Spoiler warning: If you haven’t read Graveyard Shift yet and want to avoid spoilers, save this blog post for after you read it.
Graveyard Shift has been out for almost four months, but at this time last year, I was still writing it. For those of you who read it, I wanted to talk a bit about that scene — the one that made a few readers cry, made others knock stars off their rating of the book, and made some other readers angry. All completely valid reactions.
I’m talking about Iskander’s death.
From a storytelling perspective, I knew someone needed to die in this book. They were facing Hudson’s nightmare and the consequences for failure had to be huge. It was like the scene in Serenity, just before the climax, when Wash manages to land the ship and everyone’s safe and—he gets killed. Right then, you knew that none of the characters were safe in the upcoming fight.
So my first synopsis included Iskander’s death. He was never supposed to survive the first book, but…he did. (Just like I had the bad guy all planned out in Not Dead Yet, and then Julia surprised me and walked onto the page in the big reveal.) I hemmed and hawed about Iskander’s death because I really didn’t want to pile the pain on Evan. My editor came back and asked for some changes to the plot (not about the death, but stakes), and I decided to change who was going to die, and how. I started the book with that plan in mind.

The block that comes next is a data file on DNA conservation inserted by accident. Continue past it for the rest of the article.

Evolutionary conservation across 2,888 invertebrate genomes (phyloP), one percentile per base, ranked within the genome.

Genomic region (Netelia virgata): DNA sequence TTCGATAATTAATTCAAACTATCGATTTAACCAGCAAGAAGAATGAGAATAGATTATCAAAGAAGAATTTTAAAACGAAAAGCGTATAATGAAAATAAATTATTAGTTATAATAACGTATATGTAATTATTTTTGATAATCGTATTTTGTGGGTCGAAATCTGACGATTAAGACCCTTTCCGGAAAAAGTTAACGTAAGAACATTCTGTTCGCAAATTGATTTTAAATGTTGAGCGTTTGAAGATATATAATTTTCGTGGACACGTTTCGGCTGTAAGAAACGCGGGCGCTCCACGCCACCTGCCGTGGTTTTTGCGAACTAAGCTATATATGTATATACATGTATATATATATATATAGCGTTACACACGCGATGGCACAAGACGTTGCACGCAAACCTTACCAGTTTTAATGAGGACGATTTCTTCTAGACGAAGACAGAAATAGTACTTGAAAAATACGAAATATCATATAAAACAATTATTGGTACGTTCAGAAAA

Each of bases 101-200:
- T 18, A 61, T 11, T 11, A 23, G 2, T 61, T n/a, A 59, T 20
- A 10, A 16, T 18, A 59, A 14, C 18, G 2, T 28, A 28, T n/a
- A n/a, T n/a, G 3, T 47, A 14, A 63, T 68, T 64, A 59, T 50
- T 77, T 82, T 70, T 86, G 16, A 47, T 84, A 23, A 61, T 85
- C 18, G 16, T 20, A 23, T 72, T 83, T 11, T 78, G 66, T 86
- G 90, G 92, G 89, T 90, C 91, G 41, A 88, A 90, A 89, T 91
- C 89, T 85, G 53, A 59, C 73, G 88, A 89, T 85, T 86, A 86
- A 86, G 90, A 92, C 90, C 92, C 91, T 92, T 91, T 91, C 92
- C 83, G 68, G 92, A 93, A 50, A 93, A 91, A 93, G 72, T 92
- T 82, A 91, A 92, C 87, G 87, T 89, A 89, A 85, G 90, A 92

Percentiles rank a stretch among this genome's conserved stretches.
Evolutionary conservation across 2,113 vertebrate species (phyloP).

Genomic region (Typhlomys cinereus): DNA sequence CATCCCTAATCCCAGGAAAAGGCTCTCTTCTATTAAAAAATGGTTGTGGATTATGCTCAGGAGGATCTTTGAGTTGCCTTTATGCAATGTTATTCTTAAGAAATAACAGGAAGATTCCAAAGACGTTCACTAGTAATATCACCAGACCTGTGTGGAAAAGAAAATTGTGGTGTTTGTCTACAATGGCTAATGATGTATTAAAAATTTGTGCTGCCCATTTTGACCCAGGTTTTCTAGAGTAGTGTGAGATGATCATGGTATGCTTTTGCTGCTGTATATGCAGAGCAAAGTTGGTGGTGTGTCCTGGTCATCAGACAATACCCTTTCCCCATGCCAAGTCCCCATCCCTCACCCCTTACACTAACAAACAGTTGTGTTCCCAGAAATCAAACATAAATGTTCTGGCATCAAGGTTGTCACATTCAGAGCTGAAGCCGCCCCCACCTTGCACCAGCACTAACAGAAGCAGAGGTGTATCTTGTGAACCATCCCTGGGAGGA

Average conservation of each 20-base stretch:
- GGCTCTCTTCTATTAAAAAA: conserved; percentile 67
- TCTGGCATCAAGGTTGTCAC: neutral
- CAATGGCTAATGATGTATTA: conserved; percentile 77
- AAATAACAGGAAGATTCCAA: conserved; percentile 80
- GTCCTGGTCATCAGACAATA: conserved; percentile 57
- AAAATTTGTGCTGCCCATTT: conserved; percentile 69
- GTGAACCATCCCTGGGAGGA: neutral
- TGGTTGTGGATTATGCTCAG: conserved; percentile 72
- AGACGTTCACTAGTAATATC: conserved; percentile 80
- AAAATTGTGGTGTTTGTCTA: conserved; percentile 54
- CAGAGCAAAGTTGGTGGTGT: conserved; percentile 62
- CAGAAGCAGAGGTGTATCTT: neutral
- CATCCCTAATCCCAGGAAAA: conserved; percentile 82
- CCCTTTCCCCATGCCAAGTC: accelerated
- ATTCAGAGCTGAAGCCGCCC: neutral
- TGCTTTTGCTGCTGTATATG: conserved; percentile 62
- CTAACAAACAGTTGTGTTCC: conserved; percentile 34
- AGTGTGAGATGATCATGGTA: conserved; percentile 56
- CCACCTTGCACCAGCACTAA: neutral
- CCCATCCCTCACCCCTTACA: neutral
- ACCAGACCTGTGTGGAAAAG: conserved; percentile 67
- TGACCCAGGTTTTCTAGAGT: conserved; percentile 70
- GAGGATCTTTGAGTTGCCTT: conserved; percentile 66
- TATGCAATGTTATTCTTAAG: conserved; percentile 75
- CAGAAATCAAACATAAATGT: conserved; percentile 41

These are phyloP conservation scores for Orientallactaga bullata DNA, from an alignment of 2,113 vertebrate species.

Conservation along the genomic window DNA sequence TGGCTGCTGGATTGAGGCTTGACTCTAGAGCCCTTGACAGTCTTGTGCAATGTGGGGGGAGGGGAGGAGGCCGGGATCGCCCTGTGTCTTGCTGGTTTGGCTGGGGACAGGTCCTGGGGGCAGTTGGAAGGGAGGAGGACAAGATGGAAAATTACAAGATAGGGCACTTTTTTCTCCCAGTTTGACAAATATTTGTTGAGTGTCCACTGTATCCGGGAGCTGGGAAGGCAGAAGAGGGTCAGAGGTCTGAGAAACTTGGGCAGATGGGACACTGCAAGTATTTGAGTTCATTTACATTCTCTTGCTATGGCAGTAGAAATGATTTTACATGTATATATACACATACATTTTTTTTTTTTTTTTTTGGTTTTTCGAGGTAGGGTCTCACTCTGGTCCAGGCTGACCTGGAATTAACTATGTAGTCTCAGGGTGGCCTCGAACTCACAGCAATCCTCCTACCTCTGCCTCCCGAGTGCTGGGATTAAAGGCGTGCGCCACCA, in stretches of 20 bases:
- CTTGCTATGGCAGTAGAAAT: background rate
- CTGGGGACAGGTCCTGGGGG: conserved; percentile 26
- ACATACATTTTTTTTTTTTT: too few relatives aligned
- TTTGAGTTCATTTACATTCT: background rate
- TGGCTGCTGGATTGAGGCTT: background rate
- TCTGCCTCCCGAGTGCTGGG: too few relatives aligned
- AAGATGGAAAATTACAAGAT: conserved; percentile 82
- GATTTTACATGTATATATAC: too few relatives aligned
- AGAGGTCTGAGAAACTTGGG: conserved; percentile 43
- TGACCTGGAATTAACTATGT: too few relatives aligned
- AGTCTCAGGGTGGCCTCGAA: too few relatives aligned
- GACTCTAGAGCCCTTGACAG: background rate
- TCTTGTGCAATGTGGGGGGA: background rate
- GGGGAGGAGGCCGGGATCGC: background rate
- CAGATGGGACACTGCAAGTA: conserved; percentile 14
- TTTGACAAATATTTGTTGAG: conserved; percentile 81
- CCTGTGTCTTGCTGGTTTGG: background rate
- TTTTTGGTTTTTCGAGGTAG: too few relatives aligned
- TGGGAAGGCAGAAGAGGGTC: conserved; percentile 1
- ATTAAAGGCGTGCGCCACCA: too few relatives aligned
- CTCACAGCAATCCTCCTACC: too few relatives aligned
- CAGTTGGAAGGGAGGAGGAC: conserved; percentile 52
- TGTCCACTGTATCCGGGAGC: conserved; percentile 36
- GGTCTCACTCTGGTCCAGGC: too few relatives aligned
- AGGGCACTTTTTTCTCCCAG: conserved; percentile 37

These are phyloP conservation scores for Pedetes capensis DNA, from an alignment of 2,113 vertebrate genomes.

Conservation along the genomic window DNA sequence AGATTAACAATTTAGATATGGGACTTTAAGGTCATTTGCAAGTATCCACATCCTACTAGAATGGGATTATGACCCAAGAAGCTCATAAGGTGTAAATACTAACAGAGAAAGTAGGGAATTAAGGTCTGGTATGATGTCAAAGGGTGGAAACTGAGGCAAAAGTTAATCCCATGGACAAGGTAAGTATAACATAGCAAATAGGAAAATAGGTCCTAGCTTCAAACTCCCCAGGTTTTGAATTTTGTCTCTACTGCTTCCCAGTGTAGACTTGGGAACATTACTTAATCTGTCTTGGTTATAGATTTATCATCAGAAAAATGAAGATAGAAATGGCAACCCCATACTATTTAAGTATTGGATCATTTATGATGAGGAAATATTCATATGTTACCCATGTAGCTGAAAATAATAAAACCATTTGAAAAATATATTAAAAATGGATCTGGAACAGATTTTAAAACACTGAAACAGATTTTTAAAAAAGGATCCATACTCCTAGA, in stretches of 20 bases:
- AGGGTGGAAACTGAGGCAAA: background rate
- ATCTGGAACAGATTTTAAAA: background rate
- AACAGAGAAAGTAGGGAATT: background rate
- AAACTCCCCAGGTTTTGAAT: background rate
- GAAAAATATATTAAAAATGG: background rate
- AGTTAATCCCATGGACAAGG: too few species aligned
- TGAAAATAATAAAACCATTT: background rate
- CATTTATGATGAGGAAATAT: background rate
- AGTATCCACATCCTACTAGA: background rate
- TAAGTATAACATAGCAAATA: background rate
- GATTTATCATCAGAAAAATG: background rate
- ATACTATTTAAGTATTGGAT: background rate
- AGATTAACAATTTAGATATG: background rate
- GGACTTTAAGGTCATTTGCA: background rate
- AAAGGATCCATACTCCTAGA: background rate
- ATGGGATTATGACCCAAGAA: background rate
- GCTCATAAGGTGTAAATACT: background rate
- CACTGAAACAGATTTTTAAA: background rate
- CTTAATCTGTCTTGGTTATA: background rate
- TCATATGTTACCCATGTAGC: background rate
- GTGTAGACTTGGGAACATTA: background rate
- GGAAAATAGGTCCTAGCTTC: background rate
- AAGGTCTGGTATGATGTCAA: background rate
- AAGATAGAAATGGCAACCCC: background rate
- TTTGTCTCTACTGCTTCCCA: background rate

And then, on March 1, 2019, my dad passed away.
He was battling lung cancer for the fourth time. I wanted to believe the chemo was working and he’d beat it this time like he’d done the other three times. But he didn’t. Things got very bad, very quickly, and I’m so grateful I was able to be with him and my mom when he passed.
I can hardly believe it’s been a year.
When I got back to writing — because I was in the middle of drafting Graveyard Shift, and had to push deadlines back — I let my grief out onto the page. Iskander died. A character all the other characters in the book loved. And through that, I was able to process some of the things I was feeling in that moment. Putting my grief into writing helped me deal.
The audiobook of Graveyard Shift is sitting on my phone, untouched, waiting for me to listen to it. Greg Boudreaux is such an amazing narrator and I absolutely loved how he brought the first two books to life. But I can’t do it. Not yet. Because that grief is real, and I’m not sure I’ll ever be ready to revisit it.
I’ve been thinking about writing this post for a long time, just to share. Thanks for reading.